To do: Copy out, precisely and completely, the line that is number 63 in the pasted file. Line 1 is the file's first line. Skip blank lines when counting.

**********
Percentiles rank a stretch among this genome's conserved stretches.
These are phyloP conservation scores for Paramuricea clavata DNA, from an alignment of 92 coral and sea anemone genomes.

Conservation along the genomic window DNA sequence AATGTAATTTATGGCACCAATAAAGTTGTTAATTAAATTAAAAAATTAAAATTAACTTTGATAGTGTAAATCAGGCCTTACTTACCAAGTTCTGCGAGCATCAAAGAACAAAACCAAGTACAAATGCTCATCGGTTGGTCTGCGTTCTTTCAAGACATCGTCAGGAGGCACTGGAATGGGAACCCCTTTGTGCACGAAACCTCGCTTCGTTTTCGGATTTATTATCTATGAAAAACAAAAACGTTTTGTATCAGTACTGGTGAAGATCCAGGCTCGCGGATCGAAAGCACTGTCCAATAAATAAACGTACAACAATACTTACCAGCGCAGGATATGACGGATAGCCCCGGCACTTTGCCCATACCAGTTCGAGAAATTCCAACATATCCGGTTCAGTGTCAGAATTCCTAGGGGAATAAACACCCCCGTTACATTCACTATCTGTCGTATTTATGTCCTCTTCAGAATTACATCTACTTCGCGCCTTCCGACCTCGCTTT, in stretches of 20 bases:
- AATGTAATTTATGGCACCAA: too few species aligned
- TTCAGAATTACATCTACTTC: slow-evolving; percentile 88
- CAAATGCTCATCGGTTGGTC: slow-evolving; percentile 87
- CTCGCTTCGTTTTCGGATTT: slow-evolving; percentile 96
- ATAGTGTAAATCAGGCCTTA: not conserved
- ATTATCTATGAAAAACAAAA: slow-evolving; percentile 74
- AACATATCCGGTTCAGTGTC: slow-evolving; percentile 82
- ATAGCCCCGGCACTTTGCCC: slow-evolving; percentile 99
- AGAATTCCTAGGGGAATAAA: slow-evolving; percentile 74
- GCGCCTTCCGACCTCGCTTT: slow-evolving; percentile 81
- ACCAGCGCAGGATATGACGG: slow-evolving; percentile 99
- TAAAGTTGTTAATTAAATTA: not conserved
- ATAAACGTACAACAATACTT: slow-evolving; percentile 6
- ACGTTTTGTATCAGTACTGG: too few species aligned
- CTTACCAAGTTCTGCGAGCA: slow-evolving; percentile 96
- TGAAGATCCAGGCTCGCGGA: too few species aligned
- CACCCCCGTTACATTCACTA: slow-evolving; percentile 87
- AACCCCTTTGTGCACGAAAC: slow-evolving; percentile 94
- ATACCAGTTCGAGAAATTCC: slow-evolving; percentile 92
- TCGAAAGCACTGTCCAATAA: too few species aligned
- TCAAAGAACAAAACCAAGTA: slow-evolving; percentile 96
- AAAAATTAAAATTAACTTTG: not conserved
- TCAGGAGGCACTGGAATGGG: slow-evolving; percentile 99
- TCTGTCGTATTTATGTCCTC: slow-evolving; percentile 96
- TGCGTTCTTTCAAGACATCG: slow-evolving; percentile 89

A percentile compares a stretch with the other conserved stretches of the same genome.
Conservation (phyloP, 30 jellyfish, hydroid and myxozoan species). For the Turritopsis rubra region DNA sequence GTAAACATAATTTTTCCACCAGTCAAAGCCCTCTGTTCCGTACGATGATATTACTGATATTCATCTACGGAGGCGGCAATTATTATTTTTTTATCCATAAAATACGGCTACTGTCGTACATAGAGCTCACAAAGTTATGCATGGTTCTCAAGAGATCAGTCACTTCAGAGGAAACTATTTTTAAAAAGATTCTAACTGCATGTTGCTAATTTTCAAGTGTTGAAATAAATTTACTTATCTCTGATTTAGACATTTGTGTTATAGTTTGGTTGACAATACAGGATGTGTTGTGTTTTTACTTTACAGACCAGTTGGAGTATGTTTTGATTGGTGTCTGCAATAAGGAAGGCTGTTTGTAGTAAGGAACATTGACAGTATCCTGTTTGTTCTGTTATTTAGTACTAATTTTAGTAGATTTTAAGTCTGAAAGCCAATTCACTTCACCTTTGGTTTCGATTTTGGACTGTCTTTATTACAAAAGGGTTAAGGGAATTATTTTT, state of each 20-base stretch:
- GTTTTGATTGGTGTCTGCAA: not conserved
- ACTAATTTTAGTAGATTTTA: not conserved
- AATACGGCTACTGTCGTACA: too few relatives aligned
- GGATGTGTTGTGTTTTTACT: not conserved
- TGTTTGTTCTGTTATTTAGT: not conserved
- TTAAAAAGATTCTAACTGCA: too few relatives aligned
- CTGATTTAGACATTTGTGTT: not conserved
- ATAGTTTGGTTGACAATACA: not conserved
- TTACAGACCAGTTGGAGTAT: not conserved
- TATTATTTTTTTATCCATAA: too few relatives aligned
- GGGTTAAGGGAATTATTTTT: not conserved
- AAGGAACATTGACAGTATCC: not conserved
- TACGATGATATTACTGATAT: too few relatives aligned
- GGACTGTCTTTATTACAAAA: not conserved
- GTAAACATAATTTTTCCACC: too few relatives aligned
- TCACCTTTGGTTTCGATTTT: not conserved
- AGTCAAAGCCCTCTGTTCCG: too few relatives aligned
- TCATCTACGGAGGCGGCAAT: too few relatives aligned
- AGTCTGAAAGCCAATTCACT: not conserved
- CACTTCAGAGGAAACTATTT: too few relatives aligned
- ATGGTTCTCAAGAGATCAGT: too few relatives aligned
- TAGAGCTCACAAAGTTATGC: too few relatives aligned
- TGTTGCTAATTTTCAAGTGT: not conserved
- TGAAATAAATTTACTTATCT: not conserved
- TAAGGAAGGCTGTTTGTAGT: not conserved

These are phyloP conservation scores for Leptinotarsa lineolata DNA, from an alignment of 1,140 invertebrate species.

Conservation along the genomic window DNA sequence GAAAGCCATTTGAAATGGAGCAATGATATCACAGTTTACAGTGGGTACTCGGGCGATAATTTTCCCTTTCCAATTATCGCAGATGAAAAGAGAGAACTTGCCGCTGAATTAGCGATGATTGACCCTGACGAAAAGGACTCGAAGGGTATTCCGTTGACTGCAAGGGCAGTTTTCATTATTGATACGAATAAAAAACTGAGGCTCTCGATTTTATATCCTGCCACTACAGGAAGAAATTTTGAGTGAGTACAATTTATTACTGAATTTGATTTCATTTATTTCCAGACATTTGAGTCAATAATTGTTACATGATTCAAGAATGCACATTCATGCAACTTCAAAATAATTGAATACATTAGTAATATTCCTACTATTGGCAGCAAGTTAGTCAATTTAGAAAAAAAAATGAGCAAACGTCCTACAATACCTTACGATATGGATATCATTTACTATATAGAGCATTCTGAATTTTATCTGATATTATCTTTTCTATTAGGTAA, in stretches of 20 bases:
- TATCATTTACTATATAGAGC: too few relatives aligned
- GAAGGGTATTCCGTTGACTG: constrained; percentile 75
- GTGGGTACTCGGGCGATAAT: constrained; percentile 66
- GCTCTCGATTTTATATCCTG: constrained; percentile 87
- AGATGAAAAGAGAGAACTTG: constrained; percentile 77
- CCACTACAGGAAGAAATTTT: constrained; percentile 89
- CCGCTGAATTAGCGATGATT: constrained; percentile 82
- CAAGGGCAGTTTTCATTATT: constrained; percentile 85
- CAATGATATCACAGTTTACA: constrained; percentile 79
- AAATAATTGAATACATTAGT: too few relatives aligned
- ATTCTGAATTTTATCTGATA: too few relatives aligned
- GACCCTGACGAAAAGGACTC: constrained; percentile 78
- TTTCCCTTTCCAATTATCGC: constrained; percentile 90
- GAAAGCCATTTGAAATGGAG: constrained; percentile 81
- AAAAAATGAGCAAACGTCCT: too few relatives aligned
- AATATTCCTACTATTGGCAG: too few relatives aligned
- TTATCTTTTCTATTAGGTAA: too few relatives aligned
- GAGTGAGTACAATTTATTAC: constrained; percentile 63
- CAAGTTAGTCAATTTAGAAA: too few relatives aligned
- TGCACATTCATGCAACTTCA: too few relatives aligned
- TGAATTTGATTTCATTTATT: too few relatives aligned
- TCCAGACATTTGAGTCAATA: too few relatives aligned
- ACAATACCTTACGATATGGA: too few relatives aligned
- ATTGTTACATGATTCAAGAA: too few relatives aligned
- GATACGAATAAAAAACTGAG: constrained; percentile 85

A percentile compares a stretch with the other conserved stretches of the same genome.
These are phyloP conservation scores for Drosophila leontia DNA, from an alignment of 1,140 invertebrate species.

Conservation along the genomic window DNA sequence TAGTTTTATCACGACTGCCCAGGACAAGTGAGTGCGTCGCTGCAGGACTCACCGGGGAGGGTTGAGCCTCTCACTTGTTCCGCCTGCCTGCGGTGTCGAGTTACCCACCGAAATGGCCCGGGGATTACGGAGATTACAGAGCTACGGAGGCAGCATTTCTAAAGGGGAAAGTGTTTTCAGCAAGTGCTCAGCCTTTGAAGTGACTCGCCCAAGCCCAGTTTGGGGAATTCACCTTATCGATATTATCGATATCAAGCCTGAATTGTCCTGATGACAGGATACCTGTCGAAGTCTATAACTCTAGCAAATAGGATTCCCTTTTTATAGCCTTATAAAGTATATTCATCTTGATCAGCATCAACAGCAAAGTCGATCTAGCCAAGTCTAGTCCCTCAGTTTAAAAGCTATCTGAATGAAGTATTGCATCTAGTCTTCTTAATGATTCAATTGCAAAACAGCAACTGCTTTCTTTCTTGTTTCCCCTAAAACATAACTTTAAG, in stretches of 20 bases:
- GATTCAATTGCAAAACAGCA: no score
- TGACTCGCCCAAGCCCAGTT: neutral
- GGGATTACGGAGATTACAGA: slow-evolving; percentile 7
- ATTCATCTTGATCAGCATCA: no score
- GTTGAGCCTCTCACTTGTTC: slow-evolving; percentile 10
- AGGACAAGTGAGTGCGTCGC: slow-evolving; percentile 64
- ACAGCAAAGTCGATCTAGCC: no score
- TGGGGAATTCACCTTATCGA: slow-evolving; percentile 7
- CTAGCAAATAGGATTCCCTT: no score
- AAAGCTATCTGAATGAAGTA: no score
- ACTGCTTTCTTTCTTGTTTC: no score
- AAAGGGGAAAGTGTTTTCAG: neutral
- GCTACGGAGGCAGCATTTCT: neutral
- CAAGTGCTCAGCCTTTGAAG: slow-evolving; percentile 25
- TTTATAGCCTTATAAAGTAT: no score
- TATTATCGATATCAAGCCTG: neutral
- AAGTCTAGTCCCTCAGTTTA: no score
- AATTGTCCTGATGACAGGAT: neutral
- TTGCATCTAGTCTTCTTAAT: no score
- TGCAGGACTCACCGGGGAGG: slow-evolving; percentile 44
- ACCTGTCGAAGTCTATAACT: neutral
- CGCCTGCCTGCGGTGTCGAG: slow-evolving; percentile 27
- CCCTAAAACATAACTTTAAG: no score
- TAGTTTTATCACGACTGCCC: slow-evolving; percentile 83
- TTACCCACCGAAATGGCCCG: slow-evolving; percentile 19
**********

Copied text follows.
- CCACTACAGGAAGAAATTTT: constrained; percentile 89